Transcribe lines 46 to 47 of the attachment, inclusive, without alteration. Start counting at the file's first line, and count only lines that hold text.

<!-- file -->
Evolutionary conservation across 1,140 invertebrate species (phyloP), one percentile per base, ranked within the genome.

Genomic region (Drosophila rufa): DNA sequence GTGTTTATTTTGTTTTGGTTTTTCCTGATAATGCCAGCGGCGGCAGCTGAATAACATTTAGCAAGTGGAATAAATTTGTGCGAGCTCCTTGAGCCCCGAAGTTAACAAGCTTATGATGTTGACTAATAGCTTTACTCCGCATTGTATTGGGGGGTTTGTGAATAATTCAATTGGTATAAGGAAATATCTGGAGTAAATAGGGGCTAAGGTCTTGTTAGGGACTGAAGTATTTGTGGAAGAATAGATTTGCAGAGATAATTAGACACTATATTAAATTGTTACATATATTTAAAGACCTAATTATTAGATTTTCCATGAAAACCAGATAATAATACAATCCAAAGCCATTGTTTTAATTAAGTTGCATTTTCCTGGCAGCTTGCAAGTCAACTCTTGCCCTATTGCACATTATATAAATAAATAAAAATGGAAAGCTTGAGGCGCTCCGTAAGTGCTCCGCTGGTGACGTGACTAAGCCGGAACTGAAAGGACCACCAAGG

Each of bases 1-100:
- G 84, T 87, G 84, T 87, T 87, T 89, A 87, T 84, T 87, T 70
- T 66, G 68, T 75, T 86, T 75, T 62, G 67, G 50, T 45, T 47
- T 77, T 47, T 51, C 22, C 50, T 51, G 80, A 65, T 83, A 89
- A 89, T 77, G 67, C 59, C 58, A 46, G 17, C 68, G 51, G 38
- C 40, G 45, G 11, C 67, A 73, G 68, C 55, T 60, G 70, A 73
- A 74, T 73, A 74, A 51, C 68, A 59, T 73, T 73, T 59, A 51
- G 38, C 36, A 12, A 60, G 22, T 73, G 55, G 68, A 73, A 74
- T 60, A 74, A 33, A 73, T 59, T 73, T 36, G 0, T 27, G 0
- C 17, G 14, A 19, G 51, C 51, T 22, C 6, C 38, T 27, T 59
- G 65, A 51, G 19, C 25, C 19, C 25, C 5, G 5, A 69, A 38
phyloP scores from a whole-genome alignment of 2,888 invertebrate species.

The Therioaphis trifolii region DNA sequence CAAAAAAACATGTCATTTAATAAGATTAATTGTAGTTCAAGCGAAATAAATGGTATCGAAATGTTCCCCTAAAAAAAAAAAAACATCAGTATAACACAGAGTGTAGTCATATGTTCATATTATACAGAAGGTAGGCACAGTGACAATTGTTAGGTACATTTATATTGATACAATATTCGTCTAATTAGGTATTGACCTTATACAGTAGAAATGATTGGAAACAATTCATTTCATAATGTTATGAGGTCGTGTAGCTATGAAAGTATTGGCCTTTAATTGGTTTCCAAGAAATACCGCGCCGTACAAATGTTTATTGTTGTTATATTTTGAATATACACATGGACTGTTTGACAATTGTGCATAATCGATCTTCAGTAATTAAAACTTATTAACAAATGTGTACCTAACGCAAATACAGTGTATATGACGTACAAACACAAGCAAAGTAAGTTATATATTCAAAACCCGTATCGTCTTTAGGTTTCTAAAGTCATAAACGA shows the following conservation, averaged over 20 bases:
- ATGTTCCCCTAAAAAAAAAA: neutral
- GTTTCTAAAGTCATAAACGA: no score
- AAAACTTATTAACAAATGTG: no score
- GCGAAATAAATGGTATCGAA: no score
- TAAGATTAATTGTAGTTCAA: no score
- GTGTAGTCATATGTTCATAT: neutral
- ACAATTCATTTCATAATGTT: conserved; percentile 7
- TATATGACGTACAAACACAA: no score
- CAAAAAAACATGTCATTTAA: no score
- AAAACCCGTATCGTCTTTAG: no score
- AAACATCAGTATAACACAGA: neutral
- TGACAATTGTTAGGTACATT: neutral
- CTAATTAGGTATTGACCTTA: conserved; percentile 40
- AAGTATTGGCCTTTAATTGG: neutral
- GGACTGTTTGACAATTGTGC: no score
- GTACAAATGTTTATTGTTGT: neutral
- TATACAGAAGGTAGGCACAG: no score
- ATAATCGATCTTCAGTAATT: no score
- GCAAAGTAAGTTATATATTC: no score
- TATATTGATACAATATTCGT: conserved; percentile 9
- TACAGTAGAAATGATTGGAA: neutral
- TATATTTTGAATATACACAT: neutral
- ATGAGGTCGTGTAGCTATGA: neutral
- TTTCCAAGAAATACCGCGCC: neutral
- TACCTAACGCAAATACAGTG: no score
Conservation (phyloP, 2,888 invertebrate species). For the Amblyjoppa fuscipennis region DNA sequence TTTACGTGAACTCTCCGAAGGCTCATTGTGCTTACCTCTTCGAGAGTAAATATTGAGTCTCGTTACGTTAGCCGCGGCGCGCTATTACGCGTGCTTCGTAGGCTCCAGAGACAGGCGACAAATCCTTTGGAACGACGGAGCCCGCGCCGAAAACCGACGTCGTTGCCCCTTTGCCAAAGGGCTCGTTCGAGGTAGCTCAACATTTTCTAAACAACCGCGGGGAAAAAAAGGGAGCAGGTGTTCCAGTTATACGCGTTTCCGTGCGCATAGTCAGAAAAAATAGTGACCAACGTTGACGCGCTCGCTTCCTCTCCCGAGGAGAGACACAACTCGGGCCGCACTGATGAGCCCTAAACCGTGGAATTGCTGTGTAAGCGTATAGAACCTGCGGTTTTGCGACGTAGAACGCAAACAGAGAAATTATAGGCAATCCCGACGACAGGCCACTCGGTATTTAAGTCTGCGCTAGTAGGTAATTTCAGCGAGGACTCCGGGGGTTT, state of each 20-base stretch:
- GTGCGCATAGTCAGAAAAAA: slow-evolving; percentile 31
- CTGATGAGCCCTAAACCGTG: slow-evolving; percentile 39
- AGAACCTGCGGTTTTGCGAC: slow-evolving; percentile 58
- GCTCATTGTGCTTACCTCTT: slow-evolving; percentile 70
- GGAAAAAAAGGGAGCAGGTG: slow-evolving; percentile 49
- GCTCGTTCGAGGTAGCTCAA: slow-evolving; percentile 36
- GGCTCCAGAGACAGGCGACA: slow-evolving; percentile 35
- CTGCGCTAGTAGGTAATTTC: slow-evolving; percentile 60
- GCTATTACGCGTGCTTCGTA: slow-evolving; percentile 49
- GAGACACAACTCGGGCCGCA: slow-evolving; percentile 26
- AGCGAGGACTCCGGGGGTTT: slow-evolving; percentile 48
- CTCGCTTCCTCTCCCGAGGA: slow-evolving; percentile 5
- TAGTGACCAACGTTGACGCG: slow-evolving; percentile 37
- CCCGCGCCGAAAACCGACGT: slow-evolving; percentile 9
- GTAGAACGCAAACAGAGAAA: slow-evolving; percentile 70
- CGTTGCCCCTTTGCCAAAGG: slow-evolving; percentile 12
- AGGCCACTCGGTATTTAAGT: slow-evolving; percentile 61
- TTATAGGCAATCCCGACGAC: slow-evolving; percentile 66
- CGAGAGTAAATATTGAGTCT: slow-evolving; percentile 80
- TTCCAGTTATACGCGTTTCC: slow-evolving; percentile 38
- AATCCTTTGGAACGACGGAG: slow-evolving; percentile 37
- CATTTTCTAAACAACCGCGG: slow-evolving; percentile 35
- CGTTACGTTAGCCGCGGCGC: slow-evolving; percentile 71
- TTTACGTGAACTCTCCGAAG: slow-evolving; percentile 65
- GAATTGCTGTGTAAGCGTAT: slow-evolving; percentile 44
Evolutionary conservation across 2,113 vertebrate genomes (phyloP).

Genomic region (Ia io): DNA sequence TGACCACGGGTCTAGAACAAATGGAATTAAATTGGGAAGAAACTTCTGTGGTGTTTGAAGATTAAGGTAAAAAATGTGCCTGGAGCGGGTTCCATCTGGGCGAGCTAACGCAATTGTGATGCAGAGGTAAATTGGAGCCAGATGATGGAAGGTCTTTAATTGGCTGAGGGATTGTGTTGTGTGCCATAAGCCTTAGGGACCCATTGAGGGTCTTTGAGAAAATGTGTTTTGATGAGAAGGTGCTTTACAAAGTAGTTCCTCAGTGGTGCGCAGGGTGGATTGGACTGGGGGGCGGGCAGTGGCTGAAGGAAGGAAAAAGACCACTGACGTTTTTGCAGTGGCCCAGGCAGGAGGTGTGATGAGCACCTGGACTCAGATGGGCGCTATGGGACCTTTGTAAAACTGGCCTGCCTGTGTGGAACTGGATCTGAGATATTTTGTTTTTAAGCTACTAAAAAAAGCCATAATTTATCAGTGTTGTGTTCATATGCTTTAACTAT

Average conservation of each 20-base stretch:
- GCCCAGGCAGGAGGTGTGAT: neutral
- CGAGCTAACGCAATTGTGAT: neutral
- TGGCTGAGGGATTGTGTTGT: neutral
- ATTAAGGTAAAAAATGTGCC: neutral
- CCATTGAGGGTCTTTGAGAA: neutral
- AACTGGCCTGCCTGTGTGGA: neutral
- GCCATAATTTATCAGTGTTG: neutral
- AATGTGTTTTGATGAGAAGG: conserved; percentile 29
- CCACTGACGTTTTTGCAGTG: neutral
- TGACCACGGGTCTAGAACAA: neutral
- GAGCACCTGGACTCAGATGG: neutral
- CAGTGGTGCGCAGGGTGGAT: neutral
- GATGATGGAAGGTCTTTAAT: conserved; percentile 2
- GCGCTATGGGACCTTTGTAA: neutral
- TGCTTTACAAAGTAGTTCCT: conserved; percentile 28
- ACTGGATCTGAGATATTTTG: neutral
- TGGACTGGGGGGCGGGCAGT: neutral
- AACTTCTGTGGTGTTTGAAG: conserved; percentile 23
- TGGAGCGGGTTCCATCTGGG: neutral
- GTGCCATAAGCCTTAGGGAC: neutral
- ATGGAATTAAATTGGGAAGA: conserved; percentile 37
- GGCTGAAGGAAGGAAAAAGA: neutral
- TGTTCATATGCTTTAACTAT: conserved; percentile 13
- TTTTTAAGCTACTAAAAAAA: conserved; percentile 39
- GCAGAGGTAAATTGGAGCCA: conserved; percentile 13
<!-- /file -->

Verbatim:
- GGAAAAAAAGGGAGCAGGTG: slow-evolving; percentile 49
- GCTCGTTCGAGGTAGCTCAA: slow-evolving; percentile 36